One objection to "more democracy" is that voters will vote in whatever way gives themselves more political power, without due regard for the institutions they are voting to modify or the enfranchisement of the minority.

While voting is every person's due right in democracy, it is the impulse to gain undue political power that would seem selfish. Racial disenfranchisement in the US would be a clear example of this.

Do American voters do this nowadays? Given the chance, do they vote in whatever way increases their own authority and / or political power?

  • What would be a better answer? One of the hardest parts of political philosophy is how hard it is to determine which system of government is better without a clear metric with which to judge them. – Cort Ammon Nov 9 at 1:40
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    How would you even define this? As someone not in a minority, who votes to protect minorities, support the poor, and pay more taxes, am I voting "against my selfish interests"? Or am I "increasing my political power" by voting to make views that I agree with more influential? Is it even possible for me to be "selfless" if I genuinely believe that I'm personally better off living in a society that is good to other people? One would imagine that everyone votes for the political views they believe in, so at the very least they'd be acting in their own interest in that sense. – Tal Nov 9 at 3:49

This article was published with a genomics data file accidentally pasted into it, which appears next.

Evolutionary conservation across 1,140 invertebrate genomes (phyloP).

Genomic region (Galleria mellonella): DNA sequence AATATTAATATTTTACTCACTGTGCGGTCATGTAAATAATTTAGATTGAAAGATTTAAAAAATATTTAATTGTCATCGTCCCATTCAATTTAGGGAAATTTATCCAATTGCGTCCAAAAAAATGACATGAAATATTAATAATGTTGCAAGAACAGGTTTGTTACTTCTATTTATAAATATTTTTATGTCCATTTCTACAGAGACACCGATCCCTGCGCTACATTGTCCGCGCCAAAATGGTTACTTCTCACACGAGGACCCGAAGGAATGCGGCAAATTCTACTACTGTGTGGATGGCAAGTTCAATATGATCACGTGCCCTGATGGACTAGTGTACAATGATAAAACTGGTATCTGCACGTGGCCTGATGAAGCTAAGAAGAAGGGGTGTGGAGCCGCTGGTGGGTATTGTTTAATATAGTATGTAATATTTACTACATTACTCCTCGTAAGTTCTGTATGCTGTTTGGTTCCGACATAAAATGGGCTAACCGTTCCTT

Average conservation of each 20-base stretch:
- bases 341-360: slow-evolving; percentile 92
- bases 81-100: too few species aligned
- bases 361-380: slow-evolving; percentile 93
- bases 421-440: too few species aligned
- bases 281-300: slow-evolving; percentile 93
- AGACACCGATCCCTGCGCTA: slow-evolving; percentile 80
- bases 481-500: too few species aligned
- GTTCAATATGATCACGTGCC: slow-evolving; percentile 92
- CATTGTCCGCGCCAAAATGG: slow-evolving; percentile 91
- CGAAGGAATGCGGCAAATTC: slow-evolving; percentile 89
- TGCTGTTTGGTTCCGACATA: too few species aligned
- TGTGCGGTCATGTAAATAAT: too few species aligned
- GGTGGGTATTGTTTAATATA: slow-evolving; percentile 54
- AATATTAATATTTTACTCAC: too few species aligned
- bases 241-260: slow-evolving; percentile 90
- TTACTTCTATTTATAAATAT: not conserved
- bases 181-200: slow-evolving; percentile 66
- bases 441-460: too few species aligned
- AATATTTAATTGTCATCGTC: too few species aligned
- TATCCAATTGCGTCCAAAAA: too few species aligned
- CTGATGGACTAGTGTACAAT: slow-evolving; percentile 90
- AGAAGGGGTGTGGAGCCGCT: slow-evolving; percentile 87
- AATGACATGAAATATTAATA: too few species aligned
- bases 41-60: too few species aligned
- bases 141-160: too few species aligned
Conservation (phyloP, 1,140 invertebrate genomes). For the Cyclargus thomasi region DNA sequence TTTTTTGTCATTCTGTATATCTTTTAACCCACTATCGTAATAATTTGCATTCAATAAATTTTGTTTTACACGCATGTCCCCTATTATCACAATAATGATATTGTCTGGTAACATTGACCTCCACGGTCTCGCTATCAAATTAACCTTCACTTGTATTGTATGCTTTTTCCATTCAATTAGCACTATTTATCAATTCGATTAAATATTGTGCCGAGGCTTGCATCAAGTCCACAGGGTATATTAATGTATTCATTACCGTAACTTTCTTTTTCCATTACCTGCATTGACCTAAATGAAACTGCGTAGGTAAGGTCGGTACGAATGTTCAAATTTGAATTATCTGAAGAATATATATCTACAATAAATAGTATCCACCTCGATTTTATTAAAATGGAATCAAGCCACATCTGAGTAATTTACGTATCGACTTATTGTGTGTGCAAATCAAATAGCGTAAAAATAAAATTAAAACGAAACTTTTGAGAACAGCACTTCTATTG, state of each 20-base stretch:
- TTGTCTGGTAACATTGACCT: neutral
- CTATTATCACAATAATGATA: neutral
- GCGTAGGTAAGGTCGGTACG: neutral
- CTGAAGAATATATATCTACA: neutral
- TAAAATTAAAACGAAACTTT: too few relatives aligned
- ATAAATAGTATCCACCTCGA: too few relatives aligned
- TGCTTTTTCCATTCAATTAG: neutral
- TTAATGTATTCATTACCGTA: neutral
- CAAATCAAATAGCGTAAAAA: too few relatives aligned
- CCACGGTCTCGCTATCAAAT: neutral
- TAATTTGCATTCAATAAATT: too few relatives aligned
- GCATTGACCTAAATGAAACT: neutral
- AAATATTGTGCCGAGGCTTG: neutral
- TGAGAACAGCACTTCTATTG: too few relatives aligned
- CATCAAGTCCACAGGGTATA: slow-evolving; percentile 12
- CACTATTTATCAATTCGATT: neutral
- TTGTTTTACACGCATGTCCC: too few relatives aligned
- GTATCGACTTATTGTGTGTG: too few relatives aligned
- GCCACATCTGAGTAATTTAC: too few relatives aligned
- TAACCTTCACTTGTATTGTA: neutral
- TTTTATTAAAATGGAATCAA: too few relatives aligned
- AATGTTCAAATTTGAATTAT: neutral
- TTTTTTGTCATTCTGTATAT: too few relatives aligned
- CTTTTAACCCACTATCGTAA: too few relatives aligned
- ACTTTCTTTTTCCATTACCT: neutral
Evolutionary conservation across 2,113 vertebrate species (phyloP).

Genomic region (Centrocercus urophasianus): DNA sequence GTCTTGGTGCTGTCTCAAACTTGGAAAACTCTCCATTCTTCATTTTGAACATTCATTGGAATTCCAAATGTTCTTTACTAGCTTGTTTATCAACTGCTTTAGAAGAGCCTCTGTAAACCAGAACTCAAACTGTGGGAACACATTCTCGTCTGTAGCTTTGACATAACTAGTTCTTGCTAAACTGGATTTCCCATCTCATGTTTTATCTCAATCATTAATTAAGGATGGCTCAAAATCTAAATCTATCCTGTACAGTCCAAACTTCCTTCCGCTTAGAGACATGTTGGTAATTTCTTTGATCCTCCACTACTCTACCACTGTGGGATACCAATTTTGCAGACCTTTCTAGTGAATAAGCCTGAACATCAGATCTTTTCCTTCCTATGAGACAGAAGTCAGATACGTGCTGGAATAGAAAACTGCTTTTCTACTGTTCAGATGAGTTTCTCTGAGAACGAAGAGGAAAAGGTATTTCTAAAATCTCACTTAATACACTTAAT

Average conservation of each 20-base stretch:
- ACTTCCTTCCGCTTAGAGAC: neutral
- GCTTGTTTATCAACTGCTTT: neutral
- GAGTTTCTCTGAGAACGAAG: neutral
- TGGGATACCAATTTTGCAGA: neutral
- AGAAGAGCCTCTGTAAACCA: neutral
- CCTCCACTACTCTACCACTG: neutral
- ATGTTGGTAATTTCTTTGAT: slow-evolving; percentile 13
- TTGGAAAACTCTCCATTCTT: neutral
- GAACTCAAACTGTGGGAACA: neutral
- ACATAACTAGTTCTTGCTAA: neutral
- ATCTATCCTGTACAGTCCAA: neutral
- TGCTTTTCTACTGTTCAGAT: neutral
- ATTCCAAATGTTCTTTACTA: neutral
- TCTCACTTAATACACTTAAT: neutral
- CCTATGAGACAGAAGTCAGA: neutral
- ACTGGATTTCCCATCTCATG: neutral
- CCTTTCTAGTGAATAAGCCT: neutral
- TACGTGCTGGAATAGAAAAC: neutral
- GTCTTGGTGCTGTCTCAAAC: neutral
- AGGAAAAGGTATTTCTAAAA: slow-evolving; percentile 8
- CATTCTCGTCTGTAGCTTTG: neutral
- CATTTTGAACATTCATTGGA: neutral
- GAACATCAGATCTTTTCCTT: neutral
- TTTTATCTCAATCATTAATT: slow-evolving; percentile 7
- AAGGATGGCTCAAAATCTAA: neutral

• @Tal ah yes, the Joey and Phoebe conundrum. – JJJ Nov 9 at 5:50
  • @Tal, I have added more words to make my question more narrow. By one definition, merely voting would be selfish! But that's not what I'm asking. – elliot svensson Nov 9 at 14:55
  • This question isn't answerable because voters in a representative democracy don't have direct political power by definition. Their only power is voting, and what they do by voting is give power to others to act on their behalf. Maybe what you actually mean (implied by your mention of racial disenfranchisement) is whether voters tend to vote for people who favor the voters demographic at the expense of other demographics. But that's not a question of power. When a politician discriminates cat owners and favors dog owners, then that does not necessarily mean dog owners gain political power. – Philipp Nov 9 at 15:25

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